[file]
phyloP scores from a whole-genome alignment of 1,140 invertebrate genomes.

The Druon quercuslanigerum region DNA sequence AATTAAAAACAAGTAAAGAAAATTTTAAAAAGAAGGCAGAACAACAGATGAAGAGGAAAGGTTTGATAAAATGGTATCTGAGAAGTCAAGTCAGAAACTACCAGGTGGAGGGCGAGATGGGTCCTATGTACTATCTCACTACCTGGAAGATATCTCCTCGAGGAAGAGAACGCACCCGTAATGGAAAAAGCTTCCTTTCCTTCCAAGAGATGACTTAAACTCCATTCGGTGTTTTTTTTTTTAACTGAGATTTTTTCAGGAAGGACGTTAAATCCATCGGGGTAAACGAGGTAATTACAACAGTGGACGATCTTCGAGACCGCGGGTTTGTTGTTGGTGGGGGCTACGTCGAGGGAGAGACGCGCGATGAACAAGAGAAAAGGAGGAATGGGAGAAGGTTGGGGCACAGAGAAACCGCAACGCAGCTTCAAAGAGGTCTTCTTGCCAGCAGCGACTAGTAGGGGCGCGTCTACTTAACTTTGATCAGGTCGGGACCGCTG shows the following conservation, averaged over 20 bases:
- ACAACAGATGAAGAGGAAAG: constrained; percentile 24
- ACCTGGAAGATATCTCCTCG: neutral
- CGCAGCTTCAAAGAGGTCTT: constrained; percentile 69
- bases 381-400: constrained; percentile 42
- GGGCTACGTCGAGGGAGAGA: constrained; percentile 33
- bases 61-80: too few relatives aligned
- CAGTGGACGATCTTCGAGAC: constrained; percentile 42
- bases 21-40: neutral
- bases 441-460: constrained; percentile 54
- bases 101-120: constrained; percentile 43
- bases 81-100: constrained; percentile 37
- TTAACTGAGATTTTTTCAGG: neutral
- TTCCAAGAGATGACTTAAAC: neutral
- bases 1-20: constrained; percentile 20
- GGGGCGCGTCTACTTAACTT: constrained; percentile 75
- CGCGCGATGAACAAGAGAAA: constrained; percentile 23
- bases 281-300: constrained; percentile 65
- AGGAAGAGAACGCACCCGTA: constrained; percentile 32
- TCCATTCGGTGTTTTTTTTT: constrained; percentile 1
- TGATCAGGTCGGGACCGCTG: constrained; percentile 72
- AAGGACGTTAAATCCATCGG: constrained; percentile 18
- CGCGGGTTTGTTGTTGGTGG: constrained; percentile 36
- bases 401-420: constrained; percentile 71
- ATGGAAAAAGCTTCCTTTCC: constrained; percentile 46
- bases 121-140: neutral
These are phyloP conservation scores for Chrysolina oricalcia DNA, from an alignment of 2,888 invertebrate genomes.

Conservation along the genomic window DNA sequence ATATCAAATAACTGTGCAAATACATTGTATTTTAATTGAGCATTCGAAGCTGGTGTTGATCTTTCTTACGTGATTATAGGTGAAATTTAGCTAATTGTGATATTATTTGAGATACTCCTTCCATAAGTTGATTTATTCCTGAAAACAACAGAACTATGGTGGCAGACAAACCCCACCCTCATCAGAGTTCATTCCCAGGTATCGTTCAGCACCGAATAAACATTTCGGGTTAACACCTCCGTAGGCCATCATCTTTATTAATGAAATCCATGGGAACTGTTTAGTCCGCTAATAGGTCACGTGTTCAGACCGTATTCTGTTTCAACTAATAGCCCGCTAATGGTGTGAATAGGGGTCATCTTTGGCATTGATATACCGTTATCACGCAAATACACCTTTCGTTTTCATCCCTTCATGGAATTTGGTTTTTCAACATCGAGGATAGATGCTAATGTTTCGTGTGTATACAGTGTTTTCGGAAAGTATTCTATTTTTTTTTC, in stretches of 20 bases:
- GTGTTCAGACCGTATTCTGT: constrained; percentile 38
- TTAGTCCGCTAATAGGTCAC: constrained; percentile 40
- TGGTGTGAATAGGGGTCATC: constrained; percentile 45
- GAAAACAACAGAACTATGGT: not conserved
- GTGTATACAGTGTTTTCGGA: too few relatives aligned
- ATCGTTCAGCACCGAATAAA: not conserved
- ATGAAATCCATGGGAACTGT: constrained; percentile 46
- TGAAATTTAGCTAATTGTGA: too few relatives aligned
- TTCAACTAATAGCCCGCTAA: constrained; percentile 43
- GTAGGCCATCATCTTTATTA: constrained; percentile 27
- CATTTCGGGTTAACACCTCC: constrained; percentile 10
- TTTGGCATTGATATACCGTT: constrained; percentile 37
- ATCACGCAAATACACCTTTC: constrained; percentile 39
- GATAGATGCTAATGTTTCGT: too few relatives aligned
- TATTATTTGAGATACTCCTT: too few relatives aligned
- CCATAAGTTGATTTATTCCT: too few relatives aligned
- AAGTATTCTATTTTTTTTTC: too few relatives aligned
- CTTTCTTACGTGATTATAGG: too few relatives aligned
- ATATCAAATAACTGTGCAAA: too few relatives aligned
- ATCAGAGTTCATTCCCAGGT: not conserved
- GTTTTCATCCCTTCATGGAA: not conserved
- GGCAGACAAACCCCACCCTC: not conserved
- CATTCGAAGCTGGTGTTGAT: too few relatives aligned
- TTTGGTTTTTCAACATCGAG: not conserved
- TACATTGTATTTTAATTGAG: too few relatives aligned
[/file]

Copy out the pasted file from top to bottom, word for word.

phyloP scores from a whole-genome alignment of 1,140 invertebrate genomes.

The Druon quercuslanigerum region DNA sequence AATTAAAAACAAGTAAAGAAAATTTTAAAAAGAAGGCAGAACAACAGATGAAGAGGAAAGGTTTGATAAAATGGTATCTGAGAAGTCAAGTCAGAAACTACCAGGTGGAGGGCGAGATGGGTCCTATGTACTATCTCACTACCTGGAAGATATCTCCTCGAGGAAGAGAACGCACCCGTAATGGAAAAAGCTTCCTTTCCTTCCAAGAGATGACTTAAACTCCATTCGGTGTTTTTTTTTTTAACTGAGATTTTTTCAGGAAGGACGTTAAATCCATCGGGGTAAACGAGGTAATTACAACAGTGGACGATCTTCGAGACCGCGGGTTTGTTGTTGGTGGGGGCTACGTCGAGGGAGAGACGCGCGATGAACAAGAGAAAAGGAGGAATGGGAGAAGGTTGGGGCACAGAGAAACCGCAACGCAGCTTCAAAGAGGTCTTCTTGCCAGCAGCGACTAGTAGGGGCGCGTCTACTTAACTTTGATCAGGTCGGGACCGCTG shows the following conservation, averaged over 20 bases:
- ACAACAGATGAAGAGGAAAG: constrained; percentile 24
- ACCTGGAAGATATCTCCTCG: neutral
- CGCAGCTTCAAAGAGGTCTT: constrained; percentile 69
- bases 381-400: constrained; percentile 42
- GGGCTACGTCGAGGGAGAGA: constrained; percentile 33
- bases 61-80: too few relatives aligned
- CAGTGGACGATCTTCGAGAC: constrained; percentile 42
- bases 21-40: neutral
- bases 441-460: constrained; percentile 54
- bases 101-120: constrained; percentile 43
- bases 81-100: constrained; percentile 37
- TTAACTGAGATTTTTTCAGG: neutral
- TTCCAAGAGATGACTTAAAC: neutral
- bases 1-20: constrained; percentile 20
- GGGGCGCGTCTACTTAACTT: constrained; percentile 75
- CGCGCGATGAACAAGAGAAA: constrained; percentile 23
- bases 281-300: constrained; percentile 65
- AGGAAGAGAACGCACCCGTA: constrained; percentile 32
- TCCATTCGGTGTTTTTTTTT: constrained; percentile 1
- TGATCAGGTCGGGACCGCTG: constrained; percentile 72
- AAGGACGTTAAATCCATCGG: constrained; percentile 18
- CGCGGGTTTGTTGTTGGTGG: constrained; percentile 36
- bases 401-420: constrained; percentile 71
- ATGGAAAAAGCTTCCTTTCC: constrained; percentile 46
- bases 121-140: neutral
These are phyloP conservation scores for Chrysolina oricalcia DNA, from an alignment of 2,888 invertebrate genomes.

Conservation along the genomic window DNA sequence ATATCAAATAACTGTGCAAATACATTGTATTTTAATTGAGCATTCGAAGCTGGTGTTGATCTTTCTTACGTGATTATAGGTGAAATTTAGCTAATTGTGATATTATTTGAGATACTCCTTCCATAAGTTGATTTATTCCTGAAAACAACAGAACTATGGTGGCAGACAAACCCCACCCTCATCAGAGTTCATTCCCAGGTATCGTTCAGCACCGAATAAACATTTCGGGTTAACACCTCCGTAGGCCATCATCTTTATTAATGAAATCCATGGGAACTGTTTAGTCCGCTAATAGGTCACGTGTTCAGACCGTATTCTGTTTCAACTAATAGCCCGCTAATGGTGTGAATAGGGGTCATCTTTGGCATTGATATACCGTTATCACGCAAATACACCTTTCGTTTTCATCCCTTCATGGAATTTGGTTTTTCAACATCGAGGATAGATGCTAATGTTTCGTGTGTATACAGTGTTTTCGGAAAGTATTCTATTTTTTTTTC, in stretches of 20 bases:
- GTGTTCAGACCGTATTCTGT: constrained; percentile 38
- TTAGTCCGCTAATAGGTCAC: constrained; percentile 40
- TGGTGTGAATAGGGGTCATC: constrained; percentile 45
- GAAAACAACAGAACTATGGT: not conserved
- GTGTATACAGTGTTTTCGGA: too few relatives aligned
- ATCGTTCAGCACCGAATAAA: not conserved
- ATGAAATCCATGGGAACTGT: constrained; percentile 46
- TGAAATTTAGCTAATTGTGA: too few relatives aligned
- TTCAACTAATAGCCCGCTAA: constrained; percentile 43
- GTAGGCCATCATCTTTATTA: constrained; percentile 27
- CATTTCGGGTTAACACCTCC: constrained; percentile 10
- TTTGGCATTGATATACCGTT: constrained; percentile 37
- ATCACGCAAATACACCTTTC: constrained; percentile 39
- GATAGATGCTAATGTTTCGT: too few relatives aligned
- TATTATTTGAGATACTCCTT: too few relatives aligned
- CCATAAGTTGATTTATTCCT: too few relatives aligned
- AAGTATTCTATTTTTTTTTC: too few relatives aligned
- CTTTCTTACGTGATTATAGG: too few relatives aligned
- ATATCAAATAACTGTGCAAA: too few relatives aligned
- ATCAGAGTTCATTCCCAGGT: not conserved
- GTTTTCATCCCTTCATGGAA: not conserved
- GGCAGACAAACCCCACCCTC: not conserved
- CATTCGAAGCTGGTGTTGAT: too few relatives aligned
- TTTGGTTTTTCAACATCGAG: not conserved
- TACATTGTATTTTAATTGAG: too few relatives aligned